Go to the Globe and Mail homepage

Jump to main navigationJump to main content

Entry archive:

Intelligence officer and ex-diplomat Richard Colvin arrives at a Commons special committee on Afghanistan on Parliament Hill on Wednesday, November 18, 2009.
Intelligence officer and ex-diplomat Richard Colvin arrives at a Commons special committee on Afghanistan on Parliament Hill on Wednesday, November 18, 2009.

Norman Spector

We need a public inquiry Add to ...

Many Canadians will no doubt be shocked by the allegations about torture and cover-up that Richard Colvin made before a parliamentary committee yesterday, particularly in light of the timing.

In the past month, former chief of the defence staff Rick Hillier has been cheered on his book tour across the country. Last week, there was an outpouring of support for the military among Canadians surrounding Remembrance Day celebrations. And the Conservative government's release of a new Citizenship Guide, which elevated the role of the military, was greeted by loud huzzahs.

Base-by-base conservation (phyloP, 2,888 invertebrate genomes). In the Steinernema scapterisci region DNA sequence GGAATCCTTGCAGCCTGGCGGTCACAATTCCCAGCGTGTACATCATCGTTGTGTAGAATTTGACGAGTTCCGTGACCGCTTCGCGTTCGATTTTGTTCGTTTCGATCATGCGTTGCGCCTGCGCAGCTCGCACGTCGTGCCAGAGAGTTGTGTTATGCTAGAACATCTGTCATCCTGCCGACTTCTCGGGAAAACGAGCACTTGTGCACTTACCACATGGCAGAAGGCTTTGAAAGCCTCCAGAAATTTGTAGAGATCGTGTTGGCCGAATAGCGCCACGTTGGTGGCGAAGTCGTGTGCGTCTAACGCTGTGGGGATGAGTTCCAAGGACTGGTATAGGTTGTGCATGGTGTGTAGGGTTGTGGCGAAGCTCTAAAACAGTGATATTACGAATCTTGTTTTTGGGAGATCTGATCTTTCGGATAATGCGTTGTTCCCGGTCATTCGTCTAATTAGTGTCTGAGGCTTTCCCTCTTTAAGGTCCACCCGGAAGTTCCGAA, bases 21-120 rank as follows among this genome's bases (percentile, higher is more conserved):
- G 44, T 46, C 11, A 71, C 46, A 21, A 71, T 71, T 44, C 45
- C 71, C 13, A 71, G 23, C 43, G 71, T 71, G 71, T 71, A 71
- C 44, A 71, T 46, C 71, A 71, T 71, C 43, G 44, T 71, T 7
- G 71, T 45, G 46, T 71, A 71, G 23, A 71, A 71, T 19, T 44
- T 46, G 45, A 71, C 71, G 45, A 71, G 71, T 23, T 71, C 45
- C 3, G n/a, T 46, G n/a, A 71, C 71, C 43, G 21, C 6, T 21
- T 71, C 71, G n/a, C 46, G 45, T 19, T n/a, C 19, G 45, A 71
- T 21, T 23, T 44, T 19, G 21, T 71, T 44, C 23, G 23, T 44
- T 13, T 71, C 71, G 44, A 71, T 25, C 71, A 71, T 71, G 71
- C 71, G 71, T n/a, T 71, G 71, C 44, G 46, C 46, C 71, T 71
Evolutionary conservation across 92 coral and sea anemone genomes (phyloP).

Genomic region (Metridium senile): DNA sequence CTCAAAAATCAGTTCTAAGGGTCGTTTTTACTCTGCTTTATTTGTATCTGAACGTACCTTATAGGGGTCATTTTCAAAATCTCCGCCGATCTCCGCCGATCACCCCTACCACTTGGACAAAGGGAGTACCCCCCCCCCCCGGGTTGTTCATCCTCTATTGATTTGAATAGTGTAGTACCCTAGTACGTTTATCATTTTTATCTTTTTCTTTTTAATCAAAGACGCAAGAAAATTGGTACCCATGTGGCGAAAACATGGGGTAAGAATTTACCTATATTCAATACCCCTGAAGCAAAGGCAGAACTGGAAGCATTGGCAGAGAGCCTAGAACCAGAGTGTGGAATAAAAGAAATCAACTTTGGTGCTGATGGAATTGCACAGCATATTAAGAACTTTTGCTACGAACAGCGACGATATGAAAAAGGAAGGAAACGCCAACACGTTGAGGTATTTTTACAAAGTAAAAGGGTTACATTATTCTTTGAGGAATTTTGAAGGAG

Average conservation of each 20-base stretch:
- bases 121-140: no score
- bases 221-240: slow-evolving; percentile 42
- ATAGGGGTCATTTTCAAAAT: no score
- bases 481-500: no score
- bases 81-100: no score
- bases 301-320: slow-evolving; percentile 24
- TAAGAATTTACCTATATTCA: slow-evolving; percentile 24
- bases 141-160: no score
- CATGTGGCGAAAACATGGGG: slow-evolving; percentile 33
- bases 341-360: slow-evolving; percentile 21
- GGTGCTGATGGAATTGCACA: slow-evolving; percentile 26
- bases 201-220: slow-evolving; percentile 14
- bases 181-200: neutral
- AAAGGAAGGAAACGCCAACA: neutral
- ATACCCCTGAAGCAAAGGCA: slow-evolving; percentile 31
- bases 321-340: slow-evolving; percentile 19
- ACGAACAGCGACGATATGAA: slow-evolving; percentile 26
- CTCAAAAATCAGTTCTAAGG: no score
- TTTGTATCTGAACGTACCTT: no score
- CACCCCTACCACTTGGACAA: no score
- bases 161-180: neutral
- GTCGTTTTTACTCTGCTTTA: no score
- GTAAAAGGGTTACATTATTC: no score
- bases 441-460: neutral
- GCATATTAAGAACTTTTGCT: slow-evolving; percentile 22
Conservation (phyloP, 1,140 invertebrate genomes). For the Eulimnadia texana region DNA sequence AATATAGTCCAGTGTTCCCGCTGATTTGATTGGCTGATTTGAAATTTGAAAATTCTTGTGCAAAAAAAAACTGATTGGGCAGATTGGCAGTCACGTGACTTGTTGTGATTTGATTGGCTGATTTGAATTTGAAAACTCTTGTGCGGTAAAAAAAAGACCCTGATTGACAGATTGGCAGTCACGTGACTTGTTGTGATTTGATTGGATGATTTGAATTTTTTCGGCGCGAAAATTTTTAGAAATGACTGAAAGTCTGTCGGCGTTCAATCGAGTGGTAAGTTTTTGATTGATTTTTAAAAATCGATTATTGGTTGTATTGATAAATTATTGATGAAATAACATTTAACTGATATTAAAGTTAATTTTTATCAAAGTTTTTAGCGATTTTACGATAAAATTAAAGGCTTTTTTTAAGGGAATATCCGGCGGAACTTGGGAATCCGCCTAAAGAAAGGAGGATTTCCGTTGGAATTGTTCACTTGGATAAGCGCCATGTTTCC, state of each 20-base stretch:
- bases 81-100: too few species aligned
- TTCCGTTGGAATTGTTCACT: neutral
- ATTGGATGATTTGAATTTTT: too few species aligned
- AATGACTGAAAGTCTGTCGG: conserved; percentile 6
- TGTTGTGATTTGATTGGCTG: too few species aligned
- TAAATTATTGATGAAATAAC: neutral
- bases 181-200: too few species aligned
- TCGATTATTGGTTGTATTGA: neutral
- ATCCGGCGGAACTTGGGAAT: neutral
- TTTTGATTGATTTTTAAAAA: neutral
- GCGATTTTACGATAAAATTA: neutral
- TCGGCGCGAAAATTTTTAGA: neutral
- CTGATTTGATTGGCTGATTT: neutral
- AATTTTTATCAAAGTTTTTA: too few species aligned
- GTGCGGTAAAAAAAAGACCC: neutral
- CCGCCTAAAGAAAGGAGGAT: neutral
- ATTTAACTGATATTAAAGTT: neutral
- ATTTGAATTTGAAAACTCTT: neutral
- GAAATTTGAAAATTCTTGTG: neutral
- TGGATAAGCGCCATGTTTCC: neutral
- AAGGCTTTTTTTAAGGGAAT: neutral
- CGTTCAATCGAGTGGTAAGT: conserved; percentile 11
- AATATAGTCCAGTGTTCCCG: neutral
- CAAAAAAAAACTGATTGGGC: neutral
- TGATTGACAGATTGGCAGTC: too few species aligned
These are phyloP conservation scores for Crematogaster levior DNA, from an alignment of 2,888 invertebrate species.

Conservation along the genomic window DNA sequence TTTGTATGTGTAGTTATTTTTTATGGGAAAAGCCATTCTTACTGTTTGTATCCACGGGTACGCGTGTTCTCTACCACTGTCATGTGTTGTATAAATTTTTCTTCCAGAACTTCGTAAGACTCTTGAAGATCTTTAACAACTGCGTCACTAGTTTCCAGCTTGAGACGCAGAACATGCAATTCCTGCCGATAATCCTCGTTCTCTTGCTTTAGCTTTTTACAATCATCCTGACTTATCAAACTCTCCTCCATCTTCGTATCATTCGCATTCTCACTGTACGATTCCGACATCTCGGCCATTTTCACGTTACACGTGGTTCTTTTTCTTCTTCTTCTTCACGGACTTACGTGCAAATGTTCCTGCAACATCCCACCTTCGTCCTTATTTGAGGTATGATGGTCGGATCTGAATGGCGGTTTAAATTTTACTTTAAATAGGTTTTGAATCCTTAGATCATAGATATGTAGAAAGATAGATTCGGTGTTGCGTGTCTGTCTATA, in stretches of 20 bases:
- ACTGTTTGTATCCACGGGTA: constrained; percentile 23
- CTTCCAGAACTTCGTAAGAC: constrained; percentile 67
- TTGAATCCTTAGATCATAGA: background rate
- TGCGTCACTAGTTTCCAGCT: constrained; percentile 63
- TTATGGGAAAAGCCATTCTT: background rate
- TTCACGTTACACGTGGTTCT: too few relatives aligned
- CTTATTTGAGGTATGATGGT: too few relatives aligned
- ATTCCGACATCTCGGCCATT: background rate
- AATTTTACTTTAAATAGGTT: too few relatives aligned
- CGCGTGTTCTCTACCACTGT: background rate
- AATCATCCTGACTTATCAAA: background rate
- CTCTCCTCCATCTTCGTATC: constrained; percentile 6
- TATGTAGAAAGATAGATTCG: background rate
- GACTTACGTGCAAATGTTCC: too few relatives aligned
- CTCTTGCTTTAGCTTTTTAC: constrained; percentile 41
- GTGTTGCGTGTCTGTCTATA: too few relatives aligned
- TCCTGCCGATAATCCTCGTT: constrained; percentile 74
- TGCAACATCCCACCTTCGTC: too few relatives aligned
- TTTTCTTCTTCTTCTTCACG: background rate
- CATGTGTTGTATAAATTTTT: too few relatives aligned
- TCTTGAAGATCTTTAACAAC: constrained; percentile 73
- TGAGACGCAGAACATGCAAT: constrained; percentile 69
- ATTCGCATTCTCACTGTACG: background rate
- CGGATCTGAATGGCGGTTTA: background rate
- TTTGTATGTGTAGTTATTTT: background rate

However, it's important to remember that this is not the first time serious allegations have been made against members of the Canadian Forces. In fact, in the so-called Somalia affair of 1993, the allegations were more serious; namely, that Canadian soldiers themselves had beaten and shot Somali civilians in the back, and that they were directly responsible for the death of Shidane Arone. Nor, is it the first time that a cover up by very senior people has been alleged. In fact, in that latter case, it could be said that the cover-up reached the highest levels of government after Jean Chrétien shut down the Commission of Inquiry before it could complete its hearings.

There's still much that we don't know after hearing Mr. Colvin's allegations. For example, though names of some very senior officials were mentioned, we haven't heard their side of the story; nor do we know whether the cover-up extended to the political level. If it did, we don't know when/whether the Prime Minister was informed, and, if he wasn't informed, why not. Nor do we know why Mr. Colvin did not blow the whistle earlier, while the torture was still taking place and he was being rebuffed by very senior officials. None of these questions is likely to be answered without taking testimony under oath in a public inquiry, which is what the opposition parties should now be pushing for.

---

Update In replying to opposition demands for a public inquiry during Question Period, Defence Minister Peter MacKay attempted to poke holes in Richard Colvin's "unsubstantiated" testimony. And he stressed the need for due process.

In fact, there could be no better arguments for holding a public inquiry.



Follow us on Twitter: @GlobePolitics

 

In the know

Most popular video »

Highlights

More from The Globe and Mail

Most Popular Stories